Analyses will be descriptive in nature in this phase I study. We will characterize observed toxicities by dose level within each category of liver dysfunction (mild, moderate, severe, and liver transplant). We will summarize these results in relation to what is known about romidepsin in a population without liver dysfunction (as defined in this protocol).
  • Dose-limiting toxicity (DLT) of romidepsin in groups of patients with varying degree of hepatic dysfunction according to the National Cancer Institute Common Toxicity Criteria for Adverse Events version 4.0 [ Time Frame: 28 days ] [ Designated as safety issue: Yes ]
    In order to define levels of hepatic impairment at which dose modifications of romidepsin are required, data will be combined across hepatic dysfunction groups to evaluate the association between toxicity, dose, and liver assay level(s). The outcome variable, drug tolerance and dose-limiting toxicities will be modeled as function of dose and liver assay using multivariate linear regression. Higher order terms of the predictor variables and interactions will be included if there is evidence of non-linear and/or non-additive associations.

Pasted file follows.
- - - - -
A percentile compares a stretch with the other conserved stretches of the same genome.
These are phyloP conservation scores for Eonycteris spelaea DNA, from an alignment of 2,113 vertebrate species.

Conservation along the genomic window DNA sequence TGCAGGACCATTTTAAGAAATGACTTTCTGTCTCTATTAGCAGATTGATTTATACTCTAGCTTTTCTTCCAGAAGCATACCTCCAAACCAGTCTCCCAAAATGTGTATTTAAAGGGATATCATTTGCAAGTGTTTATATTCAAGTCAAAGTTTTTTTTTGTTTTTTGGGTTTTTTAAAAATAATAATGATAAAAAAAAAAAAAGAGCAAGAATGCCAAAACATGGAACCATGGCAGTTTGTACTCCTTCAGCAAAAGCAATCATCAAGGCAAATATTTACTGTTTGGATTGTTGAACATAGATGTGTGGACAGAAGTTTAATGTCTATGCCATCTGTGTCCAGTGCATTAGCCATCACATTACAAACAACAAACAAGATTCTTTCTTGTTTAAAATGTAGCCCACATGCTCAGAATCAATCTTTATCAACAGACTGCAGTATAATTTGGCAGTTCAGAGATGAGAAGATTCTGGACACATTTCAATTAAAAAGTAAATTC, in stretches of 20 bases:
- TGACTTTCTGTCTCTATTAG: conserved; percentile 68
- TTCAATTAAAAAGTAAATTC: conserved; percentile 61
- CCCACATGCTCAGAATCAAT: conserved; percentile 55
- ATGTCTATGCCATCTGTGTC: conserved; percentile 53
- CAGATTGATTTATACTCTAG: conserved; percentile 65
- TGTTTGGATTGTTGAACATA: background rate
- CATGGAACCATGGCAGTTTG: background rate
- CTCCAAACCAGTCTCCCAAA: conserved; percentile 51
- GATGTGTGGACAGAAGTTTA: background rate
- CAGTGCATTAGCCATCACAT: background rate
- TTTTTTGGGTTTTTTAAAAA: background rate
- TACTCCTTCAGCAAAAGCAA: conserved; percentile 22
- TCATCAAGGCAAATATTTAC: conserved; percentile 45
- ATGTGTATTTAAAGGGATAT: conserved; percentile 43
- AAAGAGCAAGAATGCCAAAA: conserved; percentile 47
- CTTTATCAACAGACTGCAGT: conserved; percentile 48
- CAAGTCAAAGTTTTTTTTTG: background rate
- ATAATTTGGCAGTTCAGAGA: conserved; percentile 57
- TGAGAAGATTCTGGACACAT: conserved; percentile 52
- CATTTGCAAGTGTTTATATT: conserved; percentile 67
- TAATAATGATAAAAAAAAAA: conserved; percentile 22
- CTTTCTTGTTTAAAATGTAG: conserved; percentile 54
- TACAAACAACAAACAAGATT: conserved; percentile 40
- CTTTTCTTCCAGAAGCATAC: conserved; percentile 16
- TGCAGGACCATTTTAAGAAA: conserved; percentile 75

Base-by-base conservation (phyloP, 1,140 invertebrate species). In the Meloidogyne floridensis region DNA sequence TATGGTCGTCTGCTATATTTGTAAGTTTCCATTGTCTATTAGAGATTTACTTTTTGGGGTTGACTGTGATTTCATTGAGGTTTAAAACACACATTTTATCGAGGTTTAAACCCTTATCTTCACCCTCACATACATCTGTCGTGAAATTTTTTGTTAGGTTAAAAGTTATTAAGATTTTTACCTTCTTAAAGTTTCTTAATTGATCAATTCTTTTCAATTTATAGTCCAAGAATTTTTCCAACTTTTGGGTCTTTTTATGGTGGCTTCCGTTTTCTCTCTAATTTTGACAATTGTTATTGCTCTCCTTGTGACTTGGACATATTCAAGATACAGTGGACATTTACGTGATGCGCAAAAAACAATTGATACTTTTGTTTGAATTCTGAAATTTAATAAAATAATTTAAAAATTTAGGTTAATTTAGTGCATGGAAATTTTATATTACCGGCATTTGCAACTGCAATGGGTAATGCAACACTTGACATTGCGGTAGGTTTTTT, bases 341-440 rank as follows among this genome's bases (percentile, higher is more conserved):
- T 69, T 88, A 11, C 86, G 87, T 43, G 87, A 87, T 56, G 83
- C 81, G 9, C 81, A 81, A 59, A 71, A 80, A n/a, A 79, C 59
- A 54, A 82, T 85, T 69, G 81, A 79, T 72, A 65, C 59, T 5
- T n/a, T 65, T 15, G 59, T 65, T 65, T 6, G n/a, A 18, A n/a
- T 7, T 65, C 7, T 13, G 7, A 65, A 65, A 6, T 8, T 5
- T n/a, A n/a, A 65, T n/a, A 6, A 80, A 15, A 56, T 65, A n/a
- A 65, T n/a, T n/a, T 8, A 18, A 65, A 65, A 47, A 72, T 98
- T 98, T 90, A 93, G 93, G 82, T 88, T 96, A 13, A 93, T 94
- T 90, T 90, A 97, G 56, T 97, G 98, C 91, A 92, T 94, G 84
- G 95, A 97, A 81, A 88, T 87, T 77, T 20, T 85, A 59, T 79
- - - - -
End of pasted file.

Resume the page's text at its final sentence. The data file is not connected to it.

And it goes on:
• PK profile of romidepsin in patients with varying degrees of hepatic dysfunction using liquid chromatography-electrospray ionization tandem mass spectrometric method [ Time Frame: 0, 1, 2, 3, 4, 4.25, 4.5, 5, 6, 8, 10, 24, and 48 hours after initiation of the infusion on day 1 ] [ Designated as safety issue: No ]
    PK variables will be tabulated and descriptive statistics calculated for each function group. Geometric means and coefficients of variation will be presented for maximum concentration (Cmax) and area under the curve (AUC) for each group.
Complete list of historical versions of study NCT01638533 on ClinicalTrials.gov Archive Site
  • Child-Pugh classification of hepatic dysfunction [ Time Frame: Baseline ] [ Designated as safety issue: No ]
    Correlations of the Child-Pugh classification of hepatic dysfunction with the observed toxicities and plasma PK of romidepsin administration will be explored.
  • Antitumor activity assessed using Response Evaluation Criteria in Solid Tumors and the International Workshop Lymphoma Response Criteria [ Time Frame: Up to 30 days ] [ Designated as safety issue: No ]
    Association of antitumor activity and romidepsin treatment will be documented.
  • Correlation of the Child-Pugh classification of hepatic dysfunction with the observed toxicities and plasma PK of romidepsin administration [ Time Frame: Baseline ] [ Designated as safety issue: No ]
  • Antitumor activity associated with romidepsin treatment using Response Evaluation Criteria in Solid Tumors and the International Workshop Lymphoma Response Criteria [ Time Frame: Up to 30 days ] [ Designated as safety issue: No ]